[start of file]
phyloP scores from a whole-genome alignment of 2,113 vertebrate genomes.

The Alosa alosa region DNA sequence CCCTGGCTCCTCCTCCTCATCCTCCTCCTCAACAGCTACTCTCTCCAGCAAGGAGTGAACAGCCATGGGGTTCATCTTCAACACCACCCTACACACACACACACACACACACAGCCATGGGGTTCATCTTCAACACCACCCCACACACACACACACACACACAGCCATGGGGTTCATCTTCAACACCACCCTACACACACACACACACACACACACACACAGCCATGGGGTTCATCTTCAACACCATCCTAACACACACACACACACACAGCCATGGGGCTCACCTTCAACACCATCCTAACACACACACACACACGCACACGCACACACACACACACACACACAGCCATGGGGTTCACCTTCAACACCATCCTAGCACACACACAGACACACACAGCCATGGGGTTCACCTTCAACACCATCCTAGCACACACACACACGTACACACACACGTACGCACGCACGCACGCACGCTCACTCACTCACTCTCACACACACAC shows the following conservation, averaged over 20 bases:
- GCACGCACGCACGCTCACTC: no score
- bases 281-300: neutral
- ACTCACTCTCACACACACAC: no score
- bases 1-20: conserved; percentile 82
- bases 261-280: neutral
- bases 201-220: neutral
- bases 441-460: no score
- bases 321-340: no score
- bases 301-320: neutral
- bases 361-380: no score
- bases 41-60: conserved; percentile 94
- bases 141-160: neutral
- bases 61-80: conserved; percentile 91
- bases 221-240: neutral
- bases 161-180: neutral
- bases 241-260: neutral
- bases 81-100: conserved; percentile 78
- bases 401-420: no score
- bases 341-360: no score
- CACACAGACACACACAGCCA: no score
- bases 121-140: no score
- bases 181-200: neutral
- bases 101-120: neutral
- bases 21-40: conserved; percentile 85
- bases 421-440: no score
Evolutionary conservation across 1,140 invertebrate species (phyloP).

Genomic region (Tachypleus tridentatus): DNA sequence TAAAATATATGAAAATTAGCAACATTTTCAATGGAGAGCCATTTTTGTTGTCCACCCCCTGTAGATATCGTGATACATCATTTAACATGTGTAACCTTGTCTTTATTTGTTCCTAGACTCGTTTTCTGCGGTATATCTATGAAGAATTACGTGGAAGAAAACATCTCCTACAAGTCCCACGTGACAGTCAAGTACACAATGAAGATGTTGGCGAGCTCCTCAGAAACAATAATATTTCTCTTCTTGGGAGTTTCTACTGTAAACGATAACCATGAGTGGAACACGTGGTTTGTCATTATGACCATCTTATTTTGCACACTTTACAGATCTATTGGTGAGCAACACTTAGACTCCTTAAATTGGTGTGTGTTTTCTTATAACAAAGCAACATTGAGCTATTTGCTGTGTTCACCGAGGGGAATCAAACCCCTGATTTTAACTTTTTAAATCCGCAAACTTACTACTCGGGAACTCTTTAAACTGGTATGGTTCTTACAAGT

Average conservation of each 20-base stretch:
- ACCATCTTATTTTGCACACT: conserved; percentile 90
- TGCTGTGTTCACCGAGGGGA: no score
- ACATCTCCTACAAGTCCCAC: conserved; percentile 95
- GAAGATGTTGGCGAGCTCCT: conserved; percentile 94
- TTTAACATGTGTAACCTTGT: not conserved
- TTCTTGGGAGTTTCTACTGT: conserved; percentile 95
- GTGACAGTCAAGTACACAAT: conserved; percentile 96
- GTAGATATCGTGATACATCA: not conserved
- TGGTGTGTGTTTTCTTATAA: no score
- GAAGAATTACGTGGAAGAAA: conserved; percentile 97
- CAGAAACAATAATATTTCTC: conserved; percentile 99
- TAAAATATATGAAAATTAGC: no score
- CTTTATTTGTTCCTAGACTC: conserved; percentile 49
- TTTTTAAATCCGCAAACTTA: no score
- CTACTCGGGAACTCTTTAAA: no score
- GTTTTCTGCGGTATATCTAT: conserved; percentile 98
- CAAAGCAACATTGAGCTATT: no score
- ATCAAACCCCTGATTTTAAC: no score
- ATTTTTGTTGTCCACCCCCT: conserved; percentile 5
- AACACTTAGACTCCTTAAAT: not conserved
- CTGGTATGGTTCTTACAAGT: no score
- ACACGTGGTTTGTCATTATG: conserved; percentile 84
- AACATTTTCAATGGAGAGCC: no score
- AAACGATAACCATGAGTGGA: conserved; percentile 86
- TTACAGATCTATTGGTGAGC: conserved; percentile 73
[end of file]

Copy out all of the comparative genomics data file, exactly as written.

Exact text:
phyloP scores from a whole-genome alignment of 2,113 vertebrate genomes.

The Alosa alosa region DNA sequence CCCTGGCTCCTCCTCCTCATCCTCCTCCTCAACAGCTACTCTCTCCAGCAAGGAGTGAACAGCCATGGGGTTCATCTTCAACACCACCCTACACACACACACACACACACACAGCCATGGGGTTCATCTTCAACACCACCCCACACACACACACACACACACAGCCATGGGGTTCATCTTCAACACCACCCTACACACACACACACACACACACACACACAGCCATGGGGTTCATCTTCAACACCATCCTAACACACACACACACACACAGCCATGGGGCTCACCTTCAACACCATCCTAACACACACACACACACGCACACGCACACACACACACACACACACAGCCATGGGGTTCACCTTCAACACCATCCTAGCACACACACAGACACACACAGCCATGGGGTTCACCTTCAACACCATCCTAGCACACACACACACGTACACACACACGTACGCACGCACGCACGCACGCTCACTCACTCACTCTCACACACACAC shows the following conservation, averaged over 20 bases:
- GCACGCACGCACGCTCACTC: no score
- bases 281-300: neutral
- ACTCACTCTCACACACACAC: no score
- bases 1-20: conserved; percentile 82
- bases 261-280: neutral
- bases 201-220: neutral
- bases 441-460: no score
- bases 321-340: no score
- bases 301-320: neutral
- bases 361-380: no score
- bases 41-60: conserved; percentile 94
- bases 141-160: neutral
- bases 61-80: conserved; percentile 91
- bases 221-240: neutral
- bases 161-180: neutral
- bases 241-260: neutral
- bases 81-100: conserved; percentile 78
- bases 401-420: no score
- bases 341-360: no score
- CACACAGACACACACAGCCA: no score
- bases 121-140: no score
- bases 181-200: neutral
- bases 101-120: neutral
- bases 21-40: conserved; percentile 85
- bases 421-440: no score
Evolutionary conservation across 1,140 invertebrate species (phyloP).

Genomic region (Tachypleus tridentatus): DNA sequence TAAAATATATGAAAATTAGCAACATTTTCAATGGAGAGCCATTTTTGTTGTCCACCCCCTGTAGATATCGTGATACATCATTTAACATGTGTAACCTTGTCTTTATTTGTTCCTAGACTCGTTTTCTGCGGTATATCTATGAAGAATTACGTGGAAGAAAACATCTCCTACAAGTCCCACGTGACAGTCAAGTACACAATGAAGATGTTGGCGAGCTCCTCAGAAACAATAATATTTCTCTTCTTGGGAGTTTCTACTGTAAACGATAACCATGAGTGGAACACGTGGTTTGTCATTATGACCATCTTATTTTGCACACTTTACAGATCTATTGGTGAGCAACACTTAGACTCCTTAAATTGGTGTGTGTTTTCTTATAACAAAGCAACATTGAGCTATTTGCTGTGTTCACCGAGGGGAATCAAACCCCTGATTTTAACTTTTTAAATCCGCAAACTTACTACTCGGGAACTCTTTAAACTGGTATGGTTCTTACAAGT

Average conservation of each 20-base stretch:
- ACCATCTTATTTTGCACACT: conserved; percentile 90
- TGCTGTGTTCACCGAGGGGA: no score
- ACATCTCCTACAAGTCCCAC: conserved; percentile 95
- GAAGATGTTGGCGAGCTCCT: conserved; percentile 94
- TTTAACATGTGTAACCTTGT: not conserved
- TTCTTGGGAGTTTCTACTGT: conserved; percentile 95
- GTGACAGTCAAGTACACAAT: conserved; percentile 96
- GTAGATATCGTGATACATCA: not conserved
- TGGTGTGTGTTTTCTTATAA: no score
- GAAGAATTACGTGGAAGAAA: conserved; percentile 97
- CAGAAACAATAATATTTCTC: conserved; percentile 99
- TAAAATATATGAAAATTAGC: no score
- CTTTATTTGTTCCTAGACTC: conserved; percentile 49
- TTTTTAAATCCGCAAACTTA: no score
- CTACTCGGGAACTCTTTAAA: no score
- GTTTTCTGCGGTATATCTAT: conserved; percentile 98
- CAAAGCAACATTGAGCTATT: no score
- ATCAAACCCCTGATTTTAAC: no score
- ATTTTTGTTGTCCACCCCCT: conserved; percentile 5
- AACACTTAGACTCCTTAAAT: not conserved
- CTGGTATGGTTCTTACAAGT: no score
- ACACGTGGTTTGTCATTATG: conserved; percentile 84
- AACATTTTCAATGGAGAGCC: no score
- AAACGATAACCATGAGTGGA: conserved; percentile 86
- TTACAGATCTATTGGTGAGC: conserved; percentile 73